Garret: Yeah because to me it seems like if you had an egg and the egg was preserved well that whatever was in the egg would be preserved well, but I guess like you say maybe it’s too acidic or something or other and that makes the bones not stick, although if it was acidic then the egg probably wouldn’t be there either.
Dr. Dave Varricchio: Yeah I don’t really know how that internal environment works, but you can think though if the egg, if it takes a hundred days for the egg to develop, if it dies in the first 75 days you’re not gonna see an embryo because it’s not gonna have an ossified skeleton. SO it’s really that last quarter of development that you might, you know, see the bones.
Dr. Dave Varricchio: So it really kind of has to be a late stage embryo before you see good bones, so you really kind of, it’s a fairly narrow window in that development. But you’d think for the, you know like the thousands of eggs that come out of China that we’d have more embryos.
Sabrina: That’s true.
Dr. Dave Varricchio: But you know maybe it’s, you know if you get that far along the odds of you surviving are better than if you don’t if that makes sense. Like if you’re that close to hatching that there’s a high likelihood that you’re going to make it all the way rather than die ten days short of hatching.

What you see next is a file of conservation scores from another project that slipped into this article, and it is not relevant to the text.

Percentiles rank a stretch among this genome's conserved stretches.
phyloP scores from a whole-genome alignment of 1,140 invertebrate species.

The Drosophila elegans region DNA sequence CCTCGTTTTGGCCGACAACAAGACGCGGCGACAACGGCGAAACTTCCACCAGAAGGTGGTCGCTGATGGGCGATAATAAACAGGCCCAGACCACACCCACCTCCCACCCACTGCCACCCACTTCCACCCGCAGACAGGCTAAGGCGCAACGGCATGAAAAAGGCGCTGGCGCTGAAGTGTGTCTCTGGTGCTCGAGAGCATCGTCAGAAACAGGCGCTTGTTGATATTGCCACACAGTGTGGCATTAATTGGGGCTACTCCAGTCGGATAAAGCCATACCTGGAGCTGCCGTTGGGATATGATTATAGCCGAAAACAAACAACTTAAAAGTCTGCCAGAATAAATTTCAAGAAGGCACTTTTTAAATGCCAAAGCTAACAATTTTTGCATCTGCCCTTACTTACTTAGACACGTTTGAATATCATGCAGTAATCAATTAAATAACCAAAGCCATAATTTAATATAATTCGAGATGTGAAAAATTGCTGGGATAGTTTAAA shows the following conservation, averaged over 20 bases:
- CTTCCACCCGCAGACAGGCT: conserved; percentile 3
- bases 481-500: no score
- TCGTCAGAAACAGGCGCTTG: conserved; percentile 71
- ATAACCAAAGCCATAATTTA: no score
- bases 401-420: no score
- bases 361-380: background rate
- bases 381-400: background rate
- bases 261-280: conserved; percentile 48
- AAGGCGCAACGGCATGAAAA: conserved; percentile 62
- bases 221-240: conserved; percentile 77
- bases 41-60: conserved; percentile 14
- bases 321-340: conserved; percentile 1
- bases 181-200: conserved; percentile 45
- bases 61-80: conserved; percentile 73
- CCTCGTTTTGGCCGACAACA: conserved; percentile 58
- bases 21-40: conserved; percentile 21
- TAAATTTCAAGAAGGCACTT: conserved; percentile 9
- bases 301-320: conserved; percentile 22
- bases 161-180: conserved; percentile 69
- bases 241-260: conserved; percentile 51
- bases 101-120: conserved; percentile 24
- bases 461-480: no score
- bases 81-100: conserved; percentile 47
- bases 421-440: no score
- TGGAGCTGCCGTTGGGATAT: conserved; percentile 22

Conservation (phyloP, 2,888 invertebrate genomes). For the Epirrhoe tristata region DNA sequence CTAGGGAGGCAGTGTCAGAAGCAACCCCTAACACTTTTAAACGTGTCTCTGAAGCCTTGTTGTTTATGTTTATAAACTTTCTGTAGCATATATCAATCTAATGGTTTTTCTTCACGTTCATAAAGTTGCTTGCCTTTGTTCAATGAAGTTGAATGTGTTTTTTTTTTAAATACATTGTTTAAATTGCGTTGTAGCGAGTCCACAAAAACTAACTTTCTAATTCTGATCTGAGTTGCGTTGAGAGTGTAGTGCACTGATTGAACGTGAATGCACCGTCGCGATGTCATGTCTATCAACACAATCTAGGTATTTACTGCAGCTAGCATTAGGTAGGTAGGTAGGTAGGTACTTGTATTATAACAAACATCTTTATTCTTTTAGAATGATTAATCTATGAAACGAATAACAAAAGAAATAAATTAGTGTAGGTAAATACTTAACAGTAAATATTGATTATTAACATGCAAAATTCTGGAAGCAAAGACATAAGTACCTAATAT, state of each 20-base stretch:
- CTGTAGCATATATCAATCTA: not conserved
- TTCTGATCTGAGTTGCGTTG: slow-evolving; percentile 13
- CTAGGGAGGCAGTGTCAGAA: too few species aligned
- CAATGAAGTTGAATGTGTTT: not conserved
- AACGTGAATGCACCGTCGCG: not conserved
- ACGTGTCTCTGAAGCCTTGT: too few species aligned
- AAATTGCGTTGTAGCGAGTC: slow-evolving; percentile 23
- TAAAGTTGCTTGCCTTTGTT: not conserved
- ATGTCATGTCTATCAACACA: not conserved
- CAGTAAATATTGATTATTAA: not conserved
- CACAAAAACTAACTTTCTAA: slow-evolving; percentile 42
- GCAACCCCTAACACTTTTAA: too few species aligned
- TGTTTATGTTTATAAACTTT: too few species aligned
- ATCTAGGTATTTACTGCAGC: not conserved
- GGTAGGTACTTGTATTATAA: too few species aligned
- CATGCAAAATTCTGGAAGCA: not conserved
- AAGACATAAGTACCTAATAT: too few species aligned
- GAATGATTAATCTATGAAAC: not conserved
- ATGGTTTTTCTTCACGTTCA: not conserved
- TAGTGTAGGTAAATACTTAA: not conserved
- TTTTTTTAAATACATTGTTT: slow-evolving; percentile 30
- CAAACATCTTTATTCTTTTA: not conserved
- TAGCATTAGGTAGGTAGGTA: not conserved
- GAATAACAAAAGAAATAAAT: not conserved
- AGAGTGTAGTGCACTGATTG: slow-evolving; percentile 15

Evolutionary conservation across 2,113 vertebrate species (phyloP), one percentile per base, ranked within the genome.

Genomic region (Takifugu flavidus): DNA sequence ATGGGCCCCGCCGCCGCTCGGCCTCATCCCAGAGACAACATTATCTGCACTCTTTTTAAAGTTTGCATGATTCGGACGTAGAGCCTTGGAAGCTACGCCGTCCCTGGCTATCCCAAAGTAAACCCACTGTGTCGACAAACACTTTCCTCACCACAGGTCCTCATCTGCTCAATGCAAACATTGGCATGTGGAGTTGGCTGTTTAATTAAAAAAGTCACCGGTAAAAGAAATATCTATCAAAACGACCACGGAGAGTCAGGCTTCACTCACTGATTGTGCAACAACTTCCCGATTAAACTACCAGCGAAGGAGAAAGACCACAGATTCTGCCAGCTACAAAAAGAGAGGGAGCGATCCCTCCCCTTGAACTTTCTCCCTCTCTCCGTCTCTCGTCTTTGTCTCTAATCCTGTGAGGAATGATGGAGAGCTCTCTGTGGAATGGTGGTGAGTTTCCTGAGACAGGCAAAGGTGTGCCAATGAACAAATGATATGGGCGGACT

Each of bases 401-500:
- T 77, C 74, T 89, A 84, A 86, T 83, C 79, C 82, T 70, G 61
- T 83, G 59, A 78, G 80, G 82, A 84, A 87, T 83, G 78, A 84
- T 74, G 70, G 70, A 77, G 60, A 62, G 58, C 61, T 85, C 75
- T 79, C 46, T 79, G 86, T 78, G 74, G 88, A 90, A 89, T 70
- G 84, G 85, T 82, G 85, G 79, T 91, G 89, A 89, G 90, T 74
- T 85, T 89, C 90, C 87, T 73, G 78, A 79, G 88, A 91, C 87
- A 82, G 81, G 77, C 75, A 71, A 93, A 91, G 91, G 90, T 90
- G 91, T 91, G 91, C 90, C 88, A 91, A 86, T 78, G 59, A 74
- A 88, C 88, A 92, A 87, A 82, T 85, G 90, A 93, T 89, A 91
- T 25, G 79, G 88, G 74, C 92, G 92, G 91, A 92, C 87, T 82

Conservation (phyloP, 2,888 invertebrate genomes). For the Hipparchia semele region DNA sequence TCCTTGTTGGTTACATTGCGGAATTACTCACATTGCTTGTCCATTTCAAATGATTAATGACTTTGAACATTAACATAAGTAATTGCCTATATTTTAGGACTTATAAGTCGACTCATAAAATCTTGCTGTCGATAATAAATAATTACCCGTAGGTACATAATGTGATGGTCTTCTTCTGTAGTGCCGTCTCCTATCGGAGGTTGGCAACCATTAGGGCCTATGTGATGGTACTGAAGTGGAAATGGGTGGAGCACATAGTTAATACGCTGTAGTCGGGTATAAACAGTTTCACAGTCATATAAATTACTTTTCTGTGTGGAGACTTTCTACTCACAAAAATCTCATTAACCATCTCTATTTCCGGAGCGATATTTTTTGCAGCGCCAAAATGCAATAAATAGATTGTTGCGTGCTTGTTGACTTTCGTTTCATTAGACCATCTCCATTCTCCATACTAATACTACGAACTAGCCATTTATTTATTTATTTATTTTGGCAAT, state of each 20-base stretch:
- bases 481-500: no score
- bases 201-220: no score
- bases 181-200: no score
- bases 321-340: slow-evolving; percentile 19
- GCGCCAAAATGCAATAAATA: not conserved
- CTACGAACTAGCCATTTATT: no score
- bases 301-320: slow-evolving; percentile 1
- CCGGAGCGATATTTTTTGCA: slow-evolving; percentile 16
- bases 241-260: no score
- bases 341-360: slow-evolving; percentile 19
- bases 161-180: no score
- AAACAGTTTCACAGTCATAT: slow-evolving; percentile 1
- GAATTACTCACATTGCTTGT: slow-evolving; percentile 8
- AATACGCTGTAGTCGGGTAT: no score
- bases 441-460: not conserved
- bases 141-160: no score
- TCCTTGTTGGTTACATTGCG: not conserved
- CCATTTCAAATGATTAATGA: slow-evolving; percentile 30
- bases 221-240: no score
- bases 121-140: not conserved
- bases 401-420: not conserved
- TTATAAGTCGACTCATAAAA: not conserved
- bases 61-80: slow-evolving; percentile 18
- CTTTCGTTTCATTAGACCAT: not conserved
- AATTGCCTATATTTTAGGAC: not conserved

Garret: Yeah it’s probably not equal percentages of whatever life expectancy I guess you’d call it.
Dr. Dave Varricchio: Yeah I don’t know how that works. I don’t know, there’s probably, maybe you can get numbers from modern animals, I don’t know, that would provide some insight there I don’t know.
Garret: Possibly a more difficult question: I was trying to find what the largest dinosaur egg is and I found many sources saying there are tyrannosaur eggs that are basically giant spheres, and then I found other sources saying there’s an oviraptorosaur in China that has a completely different shaped egg that’s very long and skinny, like you were saying Coke can type shape, but also very big. What do you think the largest dinosaur egg would be from?
Dr. Dave Varricchio: Yeah I think the two largest ones are the Hypacrosaurus eggs from Southern Alberta and Northern Montana that are big, round eggs. They’re sort of soccer ball in dimensions. Some of the possible sauropod eggs from South America might be that size, but I don’t think they are quite that big. I think they’re a bit smaller. And then the other one are yeah these giant oviraptor eggs. The name for the egg is macro-elongitoellisis. And some of them are quite long, are 50 centimeters long. They’re kind of like big zucchini shapes, you know they’re long and skinny, but their volume is kind of comparable with the hypacrosaurs. I think they’re both up around four liters, maybe four and a half liters in volume.
Garret: Yeah that’s a big egg.
Sabrina: It is.
Dr. Dave Varricchio: Yeah. You know it’s still not as big as like the elephant bird.
Garret: Wow, especially considering elephant birds themselves were not even close to a sauropod.
Dr. Dave Varricchio: Yeah.
Garret: And then do we know what, so we have the name for the egg but we’re not really sure which oviraptor it came from?